When you listen to a customer (or co-worker, spouse, significant other), your brain is constantly making hundreds of assumptions. Each word, inflection, and tone of voice is interpreted, but not always as the speaker intended. According to studies, close to 70% of all employees complain that their management doesn’t listen.*
We all think we know how to listen, yes? The fact is that very few people know how to truly listen. So many of us have such a staid desire to serve our customers that we immediately seek out the answer while the person is still expressing what they have to say. The very moment the person pauses to contemplate what he/she would say next, we immediately search for a resolution to the problem at hand.
Sometimes we may worry that we would be faced with that inevitable question we cannot answer with even a modicum of knowledge. Can these questions be answered? Can we respond without sacrificing our credibility? What if somebody asks me a question I cannot answer? What if I don’t understand the question? Will they have my derriere on a plate if they find out that I have precious little experience in what I do? What if they get mad and call me a bleeping bleep? What if they demand that my boss quotes the Donald and fires me? What if, what if, you fill in the blank. You are fretting, you are worrying, you are probably squeezing a stress ball or wishing you stayed in bed, but the last thing you are doing is listening.
To paraphrase the 1960s classic, we are just souls whose intentions are good. After all, we want to give snappy answers to every question, right? But if our ears are not attuned to the conversation, the other person cannot help but feel as if he or she is talking to a wall, or worse, consorting with the “enemy.” Such a scenario can turn a person’s mood from sweet to sour faster than you can say “listen up!” Hint – when you do not listen to the customer, you are precluding every chance of giving the right answer. The truth is you probably haven’t even heard it.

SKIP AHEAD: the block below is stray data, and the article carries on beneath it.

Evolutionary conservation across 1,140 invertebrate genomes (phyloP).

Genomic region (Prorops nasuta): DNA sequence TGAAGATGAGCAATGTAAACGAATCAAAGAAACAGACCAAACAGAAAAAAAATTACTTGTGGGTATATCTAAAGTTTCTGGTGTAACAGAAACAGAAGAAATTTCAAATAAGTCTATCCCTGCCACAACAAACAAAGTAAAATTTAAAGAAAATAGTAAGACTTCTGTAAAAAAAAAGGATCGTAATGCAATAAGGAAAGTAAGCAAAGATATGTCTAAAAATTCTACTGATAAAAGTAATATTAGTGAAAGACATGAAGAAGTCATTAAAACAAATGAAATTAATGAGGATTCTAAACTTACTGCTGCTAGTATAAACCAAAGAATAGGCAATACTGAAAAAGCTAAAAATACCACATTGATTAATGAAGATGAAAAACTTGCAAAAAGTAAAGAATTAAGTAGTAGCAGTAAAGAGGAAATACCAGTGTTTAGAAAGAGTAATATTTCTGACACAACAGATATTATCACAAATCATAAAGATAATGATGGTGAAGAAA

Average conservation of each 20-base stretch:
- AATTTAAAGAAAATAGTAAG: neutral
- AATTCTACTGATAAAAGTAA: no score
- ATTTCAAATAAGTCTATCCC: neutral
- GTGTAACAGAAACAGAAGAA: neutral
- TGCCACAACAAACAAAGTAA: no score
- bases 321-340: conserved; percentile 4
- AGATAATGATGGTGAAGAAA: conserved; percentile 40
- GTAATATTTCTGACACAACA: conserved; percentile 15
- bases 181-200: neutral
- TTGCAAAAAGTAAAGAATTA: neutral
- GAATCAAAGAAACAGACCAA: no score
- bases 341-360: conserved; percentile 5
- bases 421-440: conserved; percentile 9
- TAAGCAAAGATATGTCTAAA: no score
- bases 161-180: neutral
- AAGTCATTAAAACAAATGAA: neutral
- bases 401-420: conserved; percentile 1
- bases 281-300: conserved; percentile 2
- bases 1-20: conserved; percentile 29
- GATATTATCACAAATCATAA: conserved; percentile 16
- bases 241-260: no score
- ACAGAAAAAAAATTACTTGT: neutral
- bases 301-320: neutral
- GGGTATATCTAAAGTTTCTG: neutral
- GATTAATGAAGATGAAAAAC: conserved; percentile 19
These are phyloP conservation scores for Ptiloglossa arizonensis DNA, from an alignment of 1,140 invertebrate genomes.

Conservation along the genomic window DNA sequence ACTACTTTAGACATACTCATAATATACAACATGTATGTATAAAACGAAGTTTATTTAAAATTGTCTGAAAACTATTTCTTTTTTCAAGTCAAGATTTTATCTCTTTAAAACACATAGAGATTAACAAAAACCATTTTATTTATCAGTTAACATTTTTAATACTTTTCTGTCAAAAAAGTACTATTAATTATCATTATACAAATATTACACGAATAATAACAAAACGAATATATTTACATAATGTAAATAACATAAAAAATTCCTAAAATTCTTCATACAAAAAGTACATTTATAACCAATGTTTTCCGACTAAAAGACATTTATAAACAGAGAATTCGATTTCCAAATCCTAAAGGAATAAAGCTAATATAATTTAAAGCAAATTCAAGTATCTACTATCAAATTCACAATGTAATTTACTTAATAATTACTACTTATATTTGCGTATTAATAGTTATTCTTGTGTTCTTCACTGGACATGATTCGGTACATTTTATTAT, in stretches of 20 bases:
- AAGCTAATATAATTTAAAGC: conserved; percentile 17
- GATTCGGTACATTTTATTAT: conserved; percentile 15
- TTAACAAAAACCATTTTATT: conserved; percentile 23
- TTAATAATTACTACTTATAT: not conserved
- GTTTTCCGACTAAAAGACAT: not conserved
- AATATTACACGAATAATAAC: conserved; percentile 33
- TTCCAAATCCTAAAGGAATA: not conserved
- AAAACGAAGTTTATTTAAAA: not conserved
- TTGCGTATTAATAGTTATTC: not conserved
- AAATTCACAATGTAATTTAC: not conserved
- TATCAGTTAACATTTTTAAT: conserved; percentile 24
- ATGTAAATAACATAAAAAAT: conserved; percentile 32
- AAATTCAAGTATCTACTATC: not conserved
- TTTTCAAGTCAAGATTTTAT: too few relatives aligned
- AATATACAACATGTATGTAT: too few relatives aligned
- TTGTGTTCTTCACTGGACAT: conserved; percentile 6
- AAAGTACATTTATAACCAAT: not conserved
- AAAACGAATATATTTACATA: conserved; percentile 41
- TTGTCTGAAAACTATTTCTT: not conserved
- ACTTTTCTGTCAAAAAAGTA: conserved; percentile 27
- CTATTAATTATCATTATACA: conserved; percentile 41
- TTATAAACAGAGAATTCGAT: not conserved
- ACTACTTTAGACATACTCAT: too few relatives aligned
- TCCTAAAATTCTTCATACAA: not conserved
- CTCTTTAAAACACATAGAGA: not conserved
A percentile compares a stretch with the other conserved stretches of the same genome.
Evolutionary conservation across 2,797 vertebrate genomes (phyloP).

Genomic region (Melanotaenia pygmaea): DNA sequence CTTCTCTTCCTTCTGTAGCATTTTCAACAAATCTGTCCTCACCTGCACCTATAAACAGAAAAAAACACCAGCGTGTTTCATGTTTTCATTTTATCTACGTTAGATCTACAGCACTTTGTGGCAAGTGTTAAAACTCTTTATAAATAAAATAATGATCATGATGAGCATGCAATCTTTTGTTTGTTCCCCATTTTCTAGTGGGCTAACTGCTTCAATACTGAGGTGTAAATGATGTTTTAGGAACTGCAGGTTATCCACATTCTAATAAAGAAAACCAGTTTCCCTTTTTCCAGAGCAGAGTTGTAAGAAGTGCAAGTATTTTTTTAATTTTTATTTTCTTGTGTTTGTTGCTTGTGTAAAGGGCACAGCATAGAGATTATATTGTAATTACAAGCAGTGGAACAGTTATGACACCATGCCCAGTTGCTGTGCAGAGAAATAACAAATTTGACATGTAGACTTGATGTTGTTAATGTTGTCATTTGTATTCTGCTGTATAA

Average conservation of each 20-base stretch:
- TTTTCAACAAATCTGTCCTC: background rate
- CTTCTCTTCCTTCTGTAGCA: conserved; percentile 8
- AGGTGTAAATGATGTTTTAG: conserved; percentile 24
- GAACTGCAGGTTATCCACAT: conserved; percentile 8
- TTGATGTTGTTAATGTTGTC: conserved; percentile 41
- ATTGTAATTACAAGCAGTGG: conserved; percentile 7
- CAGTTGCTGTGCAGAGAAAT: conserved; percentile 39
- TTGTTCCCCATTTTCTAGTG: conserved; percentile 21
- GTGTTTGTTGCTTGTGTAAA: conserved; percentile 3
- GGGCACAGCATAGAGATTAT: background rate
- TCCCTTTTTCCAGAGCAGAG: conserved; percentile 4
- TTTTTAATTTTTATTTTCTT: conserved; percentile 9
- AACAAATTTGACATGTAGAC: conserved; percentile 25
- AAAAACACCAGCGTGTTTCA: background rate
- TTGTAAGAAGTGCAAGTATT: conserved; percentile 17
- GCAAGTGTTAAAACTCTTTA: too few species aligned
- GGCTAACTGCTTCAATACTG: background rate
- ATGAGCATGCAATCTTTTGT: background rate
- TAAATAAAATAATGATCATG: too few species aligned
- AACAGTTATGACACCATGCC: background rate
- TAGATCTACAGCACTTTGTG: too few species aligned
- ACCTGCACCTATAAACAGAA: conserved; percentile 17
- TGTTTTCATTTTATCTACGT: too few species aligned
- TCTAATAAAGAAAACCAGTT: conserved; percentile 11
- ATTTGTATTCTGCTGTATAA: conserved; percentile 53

Believe it or not, listening is the communication skill we use the least and with the most inefficacy. You’re wrong, buddy – MOST people cannot listen effectively, and good listening makes a good customer service associate. With active listening, we are behooved to actually have an idea of what the customer is saying, instead of pre-meditating our answers which may not even be apropos to the question.
Hearing and listening are not the same, though many people use the words interchangeably.
Hearing is a physiological manifestation of the human body – our ears receive auditory stimuli and the information is transmitted thereafter to our cerebrum.
Listening is the translation and interpretation of said sensory manifestation.
“Listen” can give birth to the word “list”, or to lean towards one side. Have you ever noticed how you lean in when someone is talking to you, or vice versa? Yes, even in phone conversations.
Listening is a two-way street wherein both parties profit if they do listen. However, listening is half the battle – you have to communicate with efficacy that yes indeed, you ARE listening. So many people are misconstrued as not listening to the other person, and the cause is often an inability to communicate to them that they are indeed listening.